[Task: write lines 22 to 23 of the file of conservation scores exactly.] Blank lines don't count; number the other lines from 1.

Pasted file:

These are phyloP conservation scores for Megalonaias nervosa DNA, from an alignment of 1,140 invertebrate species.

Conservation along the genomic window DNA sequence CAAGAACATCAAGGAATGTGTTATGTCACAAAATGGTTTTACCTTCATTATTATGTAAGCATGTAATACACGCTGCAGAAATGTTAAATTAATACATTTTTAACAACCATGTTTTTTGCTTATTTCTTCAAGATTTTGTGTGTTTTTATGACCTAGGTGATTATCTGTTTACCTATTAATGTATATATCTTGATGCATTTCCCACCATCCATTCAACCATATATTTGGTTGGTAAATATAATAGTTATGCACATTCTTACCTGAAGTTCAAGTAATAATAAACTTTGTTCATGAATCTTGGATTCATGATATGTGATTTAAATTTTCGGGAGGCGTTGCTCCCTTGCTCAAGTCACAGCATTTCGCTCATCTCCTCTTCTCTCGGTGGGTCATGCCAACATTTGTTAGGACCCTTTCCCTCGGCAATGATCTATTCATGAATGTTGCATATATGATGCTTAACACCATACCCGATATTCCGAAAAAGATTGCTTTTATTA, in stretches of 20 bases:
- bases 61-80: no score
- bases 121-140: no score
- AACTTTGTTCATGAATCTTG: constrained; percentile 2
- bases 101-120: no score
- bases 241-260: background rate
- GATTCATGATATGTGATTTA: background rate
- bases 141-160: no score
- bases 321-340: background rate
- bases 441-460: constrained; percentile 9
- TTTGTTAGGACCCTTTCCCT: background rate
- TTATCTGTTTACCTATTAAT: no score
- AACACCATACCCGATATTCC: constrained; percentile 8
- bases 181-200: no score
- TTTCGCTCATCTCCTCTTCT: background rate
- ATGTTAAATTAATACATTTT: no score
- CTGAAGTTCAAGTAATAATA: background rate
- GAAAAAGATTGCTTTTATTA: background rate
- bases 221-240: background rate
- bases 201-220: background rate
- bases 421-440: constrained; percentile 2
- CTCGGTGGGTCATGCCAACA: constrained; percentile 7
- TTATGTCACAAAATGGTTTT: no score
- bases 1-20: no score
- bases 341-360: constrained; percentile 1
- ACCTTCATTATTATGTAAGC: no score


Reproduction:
- bases 421-440: constrained; percentile 2
- CTCGGTGGGTCATGCCAACA: constrained; percentile 7